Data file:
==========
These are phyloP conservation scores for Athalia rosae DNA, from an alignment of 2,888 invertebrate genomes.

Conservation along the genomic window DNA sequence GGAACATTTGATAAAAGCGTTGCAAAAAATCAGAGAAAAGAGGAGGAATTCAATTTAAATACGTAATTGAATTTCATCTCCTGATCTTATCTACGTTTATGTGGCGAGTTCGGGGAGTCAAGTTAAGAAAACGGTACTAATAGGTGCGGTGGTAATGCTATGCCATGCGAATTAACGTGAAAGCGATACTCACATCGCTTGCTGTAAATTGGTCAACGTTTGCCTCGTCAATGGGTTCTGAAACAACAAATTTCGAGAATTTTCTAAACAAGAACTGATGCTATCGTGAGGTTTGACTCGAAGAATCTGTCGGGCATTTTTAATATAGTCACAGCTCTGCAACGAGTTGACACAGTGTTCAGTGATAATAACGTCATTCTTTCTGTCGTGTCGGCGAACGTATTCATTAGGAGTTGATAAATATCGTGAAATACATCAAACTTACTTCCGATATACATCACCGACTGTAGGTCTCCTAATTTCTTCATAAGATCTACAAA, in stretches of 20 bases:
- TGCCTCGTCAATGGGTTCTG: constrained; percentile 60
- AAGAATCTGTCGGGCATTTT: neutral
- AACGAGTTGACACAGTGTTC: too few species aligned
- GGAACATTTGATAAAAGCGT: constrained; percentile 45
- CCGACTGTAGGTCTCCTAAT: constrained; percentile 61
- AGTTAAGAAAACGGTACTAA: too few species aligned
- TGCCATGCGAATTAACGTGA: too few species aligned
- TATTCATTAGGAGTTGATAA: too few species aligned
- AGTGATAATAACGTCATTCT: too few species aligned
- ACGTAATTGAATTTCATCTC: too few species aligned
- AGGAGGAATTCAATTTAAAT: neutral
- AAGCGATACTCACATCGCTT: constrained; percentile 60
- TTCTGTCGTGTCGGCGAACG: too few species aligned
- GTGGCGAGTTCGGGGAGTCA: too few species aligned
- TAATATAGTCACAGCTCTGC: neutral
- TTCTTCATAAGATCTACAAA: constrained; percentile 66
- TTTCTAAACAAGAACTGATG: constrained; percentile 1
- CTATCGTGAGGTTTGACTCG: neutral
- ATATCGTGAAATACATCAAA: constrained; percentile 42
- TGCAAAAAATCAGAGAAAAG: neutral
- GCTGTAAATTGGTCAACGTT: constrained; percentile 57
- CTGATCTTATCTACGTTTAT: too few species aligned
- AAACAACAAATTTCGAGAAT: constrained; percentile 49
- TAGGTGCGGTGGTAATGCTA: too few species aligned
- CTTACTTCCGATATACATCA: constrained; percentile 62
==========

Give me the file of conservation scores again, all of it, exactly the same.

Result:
These are phyloP conservation scores for Athalia rosae DNA, from an alignment of 2,888 invertebrate genomes.

Conservation along the genomic window DNA sequence GGAACATTTGATAAAAGCGTTGCAAAAAATCAGAGAAAAGAGGAGGAATTCAATTTAAATACGTAATTGAATTTCATCTCCTGATCTTATCTACGTTTATGTGGCGAGTTCGGGGAGTCAAGTTAAGAAAACGGTACTAATAGGTGCGGTGGTAATGCTATGCCATGCGAATTAACGTGAAAGCGATACTCACATCGCTTGCTGTAAATTGGTCAACGTTTGCCTCGTCAATGGGTTCTGAAACAACAAATTTCGAGAATTTTCTAAACAAGAACTGATGCTATCGTGAGGTTTGACTCGAAGAATCTGTCGGGCATTTTTAATATAGTCACAGCTCTGCAACGAGTTGACACAGTGTTCAGTGATAATAACGTCATTCTTTCTGTCGTGTCGGCGAACGTATTCATTAGGAGTTGATAAATATCGTGAAATACATCAAACTTACTTCCGATATACATCACCGACTGTAGGTCTCCTAATTTCTTCATAAGATCTACAAA, in stretches of 20 bases:
- TGCCTCGTCAATGGGTTCTG: constrained; percentile 60
- AAGAATCTGTCGGGCATTTT: neutral
- AACGAGTTGACACAGTGTTC: too few species aligned
- GGAACATTTGATAAAAGCGT: constrained; percentile 45
- CCGACTGTAGGTCTCCTAAT: constrained; percentile 61
- AGTTAAGAAAACGGTACTAA: too few species aligned
- TGCCATGCGAATTAACGTGA: too few species aligned
- TATTCATTAGGAGTTGATAA: too few species aligned
- AGTGATAATAACGTCATTCT: too few species aligned
- ACGTAATTGAATTTCATCTC: too few species aligned
- AGGAGGAATTCAATTTAAAT: neutral
- AAGCGATACTCACATCGCTT: constrained; percentile 60
- TTCTGTCGTGTCGGCGAACG: too few species aligned
- GTGGCGAGTTCGGGGAGTCA: too few species aligned
- TAATATAGTCACAGCTCTGC: neutral
- TTCTTCATAAGATCTACAAA: constrained; percentile 66
- TTTCTAAACAAGAACTGATG: constrained; percentile 1
- CTATCGTGAGGTTTGACTCG: neutral
- ATATCGTGAAATACATCAAA: constrained; percentile 42
- TGCAAAAAATCAGAGAAAAG: neutral
- GCTGTAAATTGGTCAACGTT: constrained; percentile 57
- CTGATCTTATCTACGTTTAT: too few species aligned
- AAACAACAAATTTCGAGAAT: constrained; percentile 49
- TAGGTGCGGTGGTAATGCTA: too few species aligned
- CTTACTTCCGATATACATCA: constrained; percentile 62